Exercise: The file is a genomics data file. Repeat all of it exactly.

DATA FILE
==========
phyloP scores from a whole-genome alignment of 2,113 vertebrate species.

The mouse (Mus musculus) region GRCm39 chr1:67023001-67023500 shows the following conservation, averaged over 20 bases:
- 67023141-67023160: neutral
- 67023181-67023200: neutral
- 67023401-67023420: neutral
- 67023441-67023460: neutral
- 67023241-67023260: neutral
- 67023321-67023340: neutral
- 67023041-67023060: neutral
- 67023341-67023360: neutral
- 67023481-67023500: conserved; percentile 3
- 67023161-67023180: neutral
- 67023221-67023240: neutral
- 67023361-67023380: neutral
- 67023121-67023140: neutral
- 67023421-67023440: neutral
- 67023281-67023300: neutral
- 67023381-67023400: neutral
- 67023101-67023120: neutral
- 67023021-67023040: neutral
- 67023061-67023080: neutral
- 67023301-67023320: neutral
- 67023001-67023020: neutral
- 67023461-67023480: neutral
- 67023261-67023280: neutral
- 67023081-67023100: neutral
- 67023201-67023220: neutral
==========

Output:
phyloP scores from a whole-genome alignment of 2,113 vertebrate species.

The mouse (Mus musculus) region GRCm39 chr1:67023001-67023500 shows the following conservation, averaged over 20 bases:
- 67023141-67023160: neutral
- 67023181-67023200: neutral
- 67023401-67023420: neutral
- 67023441-67023460: neutral
- 67023241-67023260: neutral
- 67023321-67023340: neutral
- 67023041-67023060: neutral
- 67023341-67023360: neutral
- 67023481-67023500: conserved; percentile 3
- 67023161-67023180: neutral
- 67023221-67023240: neutral
- 67023361-67023380: neutral
- 67023121-67023140: neutral
- 67023421-67023440: neutral
- 67023281-67023300: neutral
- 67023381-67023400: neutral
- 67023101-67023120: neutral
- 67023021-67023040: neutral
- 67023061-67023080: neutral
- 67023301-67023320: neutral
- 67023001-67023020: neutral
- 67023461-67023480: neutral
- 67023261-67023280: neutral
- 67023081-67023100: neutral
- 67023201-67023220: neutral